• Only 17% of fitness operators indicated they had extended members an in-facility credit they could use once the facility re-opened. Similar to what we saw for membership freezes, clubs were significantly more likely to offer in-facility credits than fitness studios (24% to 7%). We believe extending in-facility credits is an enormous opportunity for bringing people back once the physical doors open, giving the 17% who did it a competitive advantage once fitness facilities re-open.
  • We saw a small percentage of operators, both clubs and fitness studios, who offered members equipment they could use at home (24% collectively). From a percentage perspective, fitness studios were nearly twice as likely to provide this type of service to their clients as clubs (40% vs. 23%). In the comments and case studies we received, operators reported lending their equipment to clients and members, either for free, a voluntary donation or for a small fee. Some even partnered with equipment manufacturers to provide special discounts on new equipment. We feel these operators demonstrated a high degree of caring and improvisation that will benefit them upon re-opening.
  • When it comes to their employees, approximately 60% of operators indicated they had guaranteed their staff jobs once business re-opened. In this instance, fitness studios were more likely than club operators to extend this offer.
  • To provide employees economic security through paid sick-leave, partial compensation, incentive payments, severance payments or extended healthcare coverage, the percentage of operators who indicated they offered one or more of these economic security blankets was between 20% and 37%. We believe that those operators who were able to package some form of economic security blanket for their employees are better positioned for re-opening than those who were unable to offer economic security.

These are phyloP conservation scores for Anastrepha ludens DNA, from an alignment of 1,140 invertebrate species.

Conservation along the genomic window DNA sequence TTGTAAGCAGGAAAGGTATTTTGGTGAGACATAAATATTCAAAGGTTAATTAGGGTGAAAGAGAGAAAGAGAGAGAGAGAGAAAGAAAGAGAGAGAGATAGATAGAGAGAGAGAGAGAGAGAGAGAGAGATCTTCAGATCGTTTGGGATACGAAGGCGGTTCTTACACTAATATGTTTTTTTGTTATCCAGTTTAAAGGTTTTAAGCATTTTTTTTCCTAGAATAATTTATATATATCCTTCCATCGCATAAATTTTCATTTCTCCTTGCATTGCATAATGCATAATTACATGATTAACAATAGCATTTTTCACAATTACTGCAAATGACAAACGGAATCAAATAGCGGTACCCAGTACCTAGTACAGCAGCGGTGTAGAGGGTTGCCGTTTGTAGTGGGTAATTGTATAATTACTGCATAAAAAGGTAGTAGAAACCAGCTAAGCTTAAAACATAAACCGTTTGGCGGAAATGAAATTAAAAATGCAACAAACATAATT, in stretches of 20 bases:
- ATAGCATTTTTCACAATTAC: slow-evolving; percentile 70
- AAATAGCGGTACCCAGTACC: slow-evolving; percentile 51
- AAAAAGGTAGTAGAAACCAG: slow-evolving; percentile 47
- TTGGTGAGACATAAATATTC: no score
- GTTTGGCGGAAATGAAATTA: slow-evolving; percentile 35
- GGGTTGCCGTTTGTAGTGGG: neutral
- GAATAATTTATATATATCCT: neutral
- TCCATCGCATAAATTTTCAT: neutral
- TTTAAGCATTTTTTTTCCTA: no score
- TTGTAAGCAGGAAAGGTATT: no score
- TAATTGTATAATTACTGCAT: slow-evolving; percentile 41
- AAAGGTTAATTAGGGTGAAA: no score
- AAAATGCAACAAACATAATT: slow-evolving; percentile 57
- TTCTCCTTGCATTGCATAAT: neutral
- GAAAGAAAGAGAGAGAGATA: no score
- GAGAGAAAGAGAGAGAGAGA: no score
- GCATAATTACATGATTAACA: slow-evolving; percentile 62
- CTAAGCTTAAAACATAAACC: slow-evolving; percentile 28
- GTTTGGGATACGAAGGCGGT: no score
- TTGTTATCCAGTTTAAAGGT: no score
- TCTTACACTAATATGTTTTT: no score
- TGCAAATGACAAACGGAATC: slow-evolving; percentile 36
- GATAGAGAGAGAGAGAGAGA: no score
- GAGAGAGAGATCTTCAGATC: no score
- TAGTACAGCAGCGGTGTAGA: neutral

Moving Forward

As the earlier quote from Abraham Lincoln stated, "...our case is anew, so we must think anew and act anew." What follows are some of our thoughts on how the fitness industry can act today, and just as importantly, act moving forward.

  • Digital content (ODSGX and ODSFC) are no longer operational luxuries; instead, they are a necessity for operators who want to be engaged with members during the crisis and post-crisis.
  • Shed the old ways of thinking and acting. The data, not to mention the press, showed us the old ways of thinking (holding clients hostage to contracts, not being proactive in communicating to members, thinking sales before service, not having a digital strategy that includes mobile and streaming content, etc.) are not the pathways to success during the crisis, nor once the brick and mortar business re-opens. Operators need to shift their thinking and acting, including learning a lesson from those operators who engaged their members and clients creatively during the crisis. These lessons offer a window into how business will be conducted in the future.
  • Create a crisis plan. COVID-19 caught most operators by surprise. While many operators were able to respond quickly and definitively to the crisis, far more found themselves in unchartered waters. This statement speaks to both small independent fitness studios and clubs to large multi-facility operators. Not having adequate capital reserves, being highly leveraged, not having a strong digital presence and failing to demonstrate caring and empathy during the crisis need to be addressed going forward as part of a well-devised crisis plan.

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In closing, we share the words of Alan Watts who said, "The only way to make sense of change is to plunge into it, move with it and join the dance." We hope more will join the dance and be part of the post-COVID-19 success story.

For those who want to obtain a complimentary copy of the report, they can download it from the ClubIntel website by going to